It is ironic that though they have born much of the blame for the dastardly deeds of September 11, 2001, this crime has affected no group in America as negatively as it has Muslim Americans. Not only did Muslim Americans die on that day, they have since suffered psychological and emotional trauma as no other group of Americans has. No other community has been more maligned, disrespected, misrepresented, harassed, intimidated, misunderstood or rendered suspect -- not only by private citizens acting on their First Amendment rights, but by military personnel, public utilities, government officials and agencies, indeed, even presidential candidates, who either openly express anti-Muslim bigotry or display a conspicuously high tolerance for such.
And yet, ironically, all of this has begun a slow but steady and long overdue process of shifting the Muslim understanding of America and thus of themselves as Muslim-Americans. Prior to 9/11, America was for far too many Muslims essentially an ideological playground. From the pulpit of the Friday prayer, e.g., one could hear some of the most mindless and irresponsible rhetoric reflecting fanciful pipe-dreams of post-colonial payback or civilizational redemption. This was possible, of course, because America itself was the land of unalloyed freedom that allowed for the expression of views that could never be uttered as such in the Muslim world. At the same time, America was the land of absolute opportunity. There was no unearned privilege, and there were no victims; there were only winners and losers, those who worked hard and played by the rules and those who didn't. America's newest "model minority" could readily avail itself of all the opportunities born of America's successful pursuit of her ideals (freedom, equality, etc.). But they took almost no interest in America's historical failures (with the lone exception, of course, of foreign policy). What had happened to African Americans, Native Americans, Jewish Americans, Chinese Americans and others said more about these groups than it said about America as a democratic project. Race, in this context, that quintessentially American understanding of difference, was simply the odd obsession of a few bigoted whites and a majority of hypersensitive blacks. As for the challenge of American socio-cultural reality, this could be easily met by reproducing the conventions and cultural practices that had worked so wonderfully "back home."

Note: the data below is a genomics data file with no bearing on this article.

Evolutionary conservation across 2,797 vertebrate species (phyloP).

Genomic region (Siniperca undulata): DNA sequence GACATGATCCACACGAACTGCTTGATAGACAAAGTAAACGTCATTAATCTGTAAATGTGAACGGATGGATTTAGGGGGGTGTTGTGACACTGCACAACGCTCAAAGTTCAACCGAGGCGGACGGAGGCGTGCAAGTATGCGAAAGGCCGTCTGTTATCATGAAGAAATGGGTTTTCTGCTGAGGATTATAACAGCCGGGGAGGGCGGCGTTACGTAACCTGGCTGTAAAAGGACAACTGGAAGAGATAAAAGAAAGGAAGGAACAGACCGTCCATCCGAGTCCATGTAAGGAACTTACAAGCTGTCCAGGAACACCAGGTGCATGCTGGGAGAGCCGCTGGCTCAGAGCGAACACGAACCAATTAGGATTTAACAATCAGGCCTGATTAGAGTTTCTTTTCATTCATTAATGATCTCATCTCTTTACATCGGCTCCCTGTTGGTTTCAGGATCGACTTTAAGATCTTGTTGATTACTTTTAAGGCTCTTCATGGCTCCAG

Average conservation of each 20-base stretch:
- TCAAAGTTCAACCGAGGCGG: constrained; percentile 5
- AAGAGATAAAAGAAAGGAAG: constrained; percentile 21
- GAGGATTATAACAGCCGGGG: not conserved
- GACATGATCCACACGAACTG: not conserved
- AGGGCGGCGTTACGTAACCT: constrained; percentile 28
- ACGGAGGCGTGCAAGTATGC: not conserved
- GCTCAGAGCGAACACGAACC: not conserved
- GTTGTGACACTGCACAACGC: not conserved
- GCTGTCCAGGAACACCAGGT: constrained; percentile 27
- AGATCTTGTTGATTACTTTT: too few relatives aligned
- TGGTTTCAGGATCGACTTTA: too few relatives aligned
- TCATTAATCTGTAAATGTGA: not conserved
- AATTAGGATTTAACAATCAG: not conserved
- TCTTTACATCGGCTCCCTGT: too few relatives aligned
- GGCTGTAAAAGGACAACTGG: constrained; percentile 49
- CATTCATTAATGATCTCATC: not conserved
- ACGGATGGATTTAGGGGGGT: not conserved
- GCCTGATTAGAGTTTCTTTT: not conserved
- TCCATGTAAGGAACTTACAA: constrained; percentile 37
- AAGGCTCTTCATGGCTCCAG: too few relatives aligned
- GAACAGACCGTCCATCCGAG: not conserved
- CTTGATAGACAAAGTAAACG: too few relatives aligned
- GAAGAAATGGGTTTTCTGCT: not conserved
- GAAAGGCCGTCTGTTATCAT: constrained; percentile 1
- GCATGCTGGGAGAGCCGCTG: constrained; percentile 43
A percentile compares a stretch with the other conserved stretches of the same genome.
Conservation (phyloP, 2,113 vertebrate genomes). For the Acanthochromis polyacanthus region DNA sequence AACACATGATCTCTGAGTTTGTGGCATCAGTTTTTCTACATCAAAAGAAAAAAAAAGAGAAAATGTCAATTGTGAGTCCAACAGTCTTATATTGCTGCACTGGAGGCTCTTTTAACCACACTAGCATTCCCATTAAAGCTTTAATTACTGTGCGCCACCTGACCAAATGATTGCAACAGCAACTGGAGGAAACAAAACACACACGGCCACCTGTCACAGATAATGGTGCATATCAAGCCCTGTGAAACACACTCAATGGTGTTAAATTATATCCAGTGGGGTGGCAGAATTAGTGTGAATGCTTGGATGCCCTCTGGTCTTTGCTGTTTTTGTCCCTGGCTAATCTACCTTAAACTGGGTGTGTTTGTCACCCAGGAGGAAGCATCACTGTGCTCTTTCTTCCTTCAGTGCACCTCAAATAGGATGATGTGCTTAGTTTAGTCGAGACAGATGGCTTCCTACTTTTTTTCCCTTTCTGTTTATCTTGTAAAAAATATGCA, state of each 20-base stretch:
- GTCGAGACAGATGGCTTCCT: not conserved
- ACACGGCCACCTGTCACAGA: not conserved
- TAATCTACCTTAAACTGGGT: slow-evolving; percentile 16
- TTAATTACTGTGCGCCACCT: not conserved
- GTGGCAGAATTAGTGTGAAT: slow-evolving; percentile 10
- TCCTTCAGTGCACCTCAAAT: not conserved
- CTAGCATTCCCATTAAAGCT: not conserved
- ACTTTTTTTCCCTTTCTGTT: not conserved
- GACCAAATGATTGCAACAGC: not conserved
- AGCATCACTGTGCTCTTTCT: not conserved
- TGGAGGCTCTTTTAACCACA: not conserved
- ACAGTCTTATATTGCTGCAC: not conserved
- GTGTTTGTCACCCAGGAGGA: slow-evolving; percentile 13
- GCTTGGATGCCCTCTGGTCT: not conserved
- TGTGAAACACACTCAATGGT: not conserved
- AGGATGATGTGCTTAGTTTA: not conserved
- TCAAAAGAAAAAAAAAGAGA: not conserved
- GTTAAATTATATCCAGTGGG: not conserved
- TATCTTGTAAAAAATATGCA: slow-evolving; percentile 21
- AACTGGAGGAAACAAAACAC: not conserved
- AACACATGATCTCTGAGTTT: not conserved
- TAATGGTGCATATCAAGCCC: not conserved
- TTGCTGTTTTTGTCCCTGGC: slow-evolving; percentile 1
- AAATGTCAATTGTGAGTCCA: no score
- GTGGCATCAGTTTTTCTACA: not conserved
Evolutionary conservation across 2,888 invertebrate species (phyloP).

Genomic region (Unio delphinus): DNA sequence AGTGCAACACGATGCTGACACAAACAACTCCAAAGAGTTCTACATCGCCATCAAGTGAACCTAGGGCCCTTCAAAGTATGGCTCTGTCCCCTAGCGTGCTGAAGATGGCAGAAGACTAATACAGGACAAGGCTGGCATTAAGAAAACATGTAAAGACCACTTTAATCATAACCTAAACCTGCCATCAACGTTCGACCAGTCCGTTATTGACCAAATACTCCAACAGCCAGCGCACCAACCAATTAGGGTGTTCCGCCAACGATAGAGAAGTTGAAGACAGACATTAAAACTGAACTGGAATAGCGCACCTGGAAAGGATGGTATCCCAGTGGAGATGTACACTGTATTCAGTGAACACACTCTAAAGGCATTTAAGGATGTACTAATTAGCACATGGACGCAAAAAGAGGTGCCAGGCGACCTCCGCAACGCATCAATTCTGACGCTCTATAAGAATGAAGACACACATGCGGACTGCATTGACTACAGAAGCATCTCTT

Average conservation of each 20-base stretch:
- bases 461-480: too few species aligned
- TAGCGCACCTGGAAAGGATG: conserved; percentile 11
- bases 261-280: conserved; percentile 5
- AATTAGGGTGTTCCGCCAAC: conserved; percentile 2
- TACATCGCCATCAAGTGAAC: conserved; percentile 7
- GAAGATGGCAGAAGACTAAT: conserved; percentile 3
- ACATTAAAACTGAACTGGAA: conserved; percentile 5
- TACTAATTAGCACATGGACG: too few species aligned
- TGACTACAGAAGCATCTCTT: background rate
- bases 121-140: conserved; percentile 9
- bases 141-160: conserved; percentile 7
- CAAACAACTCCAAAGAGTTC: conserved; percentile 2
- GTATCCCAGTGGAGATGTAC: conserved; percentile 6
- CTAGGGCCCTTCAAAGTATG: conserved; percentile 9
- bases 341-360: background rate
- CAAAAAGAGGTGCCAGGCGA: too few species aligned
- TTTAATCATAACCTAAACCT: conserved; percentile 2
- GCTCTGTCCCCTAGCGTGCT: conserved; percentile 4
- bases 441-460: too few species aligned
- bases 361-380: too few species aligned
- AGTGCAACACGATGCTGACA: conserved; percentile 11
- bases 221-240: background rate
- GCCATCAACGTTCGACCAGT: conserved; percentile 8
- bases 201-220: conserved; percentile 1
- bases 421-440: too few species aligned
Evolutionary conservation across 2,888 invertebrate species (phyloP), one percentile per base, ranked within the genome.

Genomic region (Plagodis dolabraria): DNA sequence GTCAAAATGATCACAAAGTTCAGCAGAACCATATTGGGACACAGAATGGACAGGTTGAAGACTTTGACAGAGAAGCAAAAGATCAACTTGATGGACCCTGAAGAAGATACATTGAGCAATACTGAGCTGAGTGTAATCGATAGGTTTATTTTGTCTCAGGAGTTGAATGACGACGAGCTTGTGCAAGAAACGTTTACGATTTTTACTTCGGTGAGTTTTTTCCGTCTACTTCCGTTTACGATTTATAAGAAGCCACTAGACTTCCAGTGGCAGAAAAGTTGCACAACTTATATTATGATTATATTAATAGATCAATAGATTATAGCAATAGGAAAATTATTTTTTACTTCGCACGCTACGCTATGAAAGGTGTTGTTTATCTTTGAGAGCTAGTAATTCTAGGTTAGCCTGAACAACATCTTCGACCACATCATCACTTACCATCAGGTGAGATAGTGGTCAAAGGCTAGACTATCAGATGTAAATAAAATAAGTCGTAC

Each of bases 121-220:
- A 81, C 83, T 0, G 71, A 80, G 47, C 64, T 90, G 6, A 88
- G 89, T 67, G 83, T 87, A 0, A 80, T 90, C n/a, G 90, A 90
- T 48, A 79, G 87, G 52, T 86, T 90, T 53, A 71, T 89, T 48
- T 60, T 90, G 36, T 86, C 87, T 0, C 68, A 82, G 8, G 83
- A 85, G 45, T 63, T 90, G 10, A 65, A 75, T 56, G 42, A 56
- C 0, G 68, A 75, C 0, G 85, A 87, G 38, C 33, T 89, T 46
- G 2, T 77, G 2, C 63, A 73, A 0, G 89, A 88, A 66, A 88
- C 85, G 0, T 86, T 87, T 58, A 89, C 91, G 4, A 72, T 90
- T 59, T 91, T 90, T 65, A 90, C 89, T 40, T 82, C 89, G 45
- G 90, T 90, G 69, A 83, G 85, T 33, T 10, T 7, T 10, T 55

All of this is now slowly but surely changing. Muslims are now painfully aware of the consequences of their words and gestures, and this has imposed a healthy and welcomed degree of discipline on Muslim American discourses. Nor are Muslim Americans any longer blind to the reality of victimhood; they now know that bigotry and prejudice are real and operative; and they know that both must be confronted! This has made it increasingly difficult to ignore the role and centrality of race in American identity formation and the production of "problem peoples." At the same time, as the cultural conventions and practices brought from "back home" reveal their impotence in the face of American forms of delinquency, Muslims are assiduously engaged in the pursuit of specifically Muslim American expressions of socio-cultural values and institutions.
This is the future of Islam in America, pregnant with opportunity, fraught with danger. Whether Muslim efforts will result in crass assimilation, principled indigenization or a combination of the two remains to be seen. What seems certain, however, is that 9/11 has opened a new era. And it will be impossible for Muslim-Americans to return to the pre-9/11 age.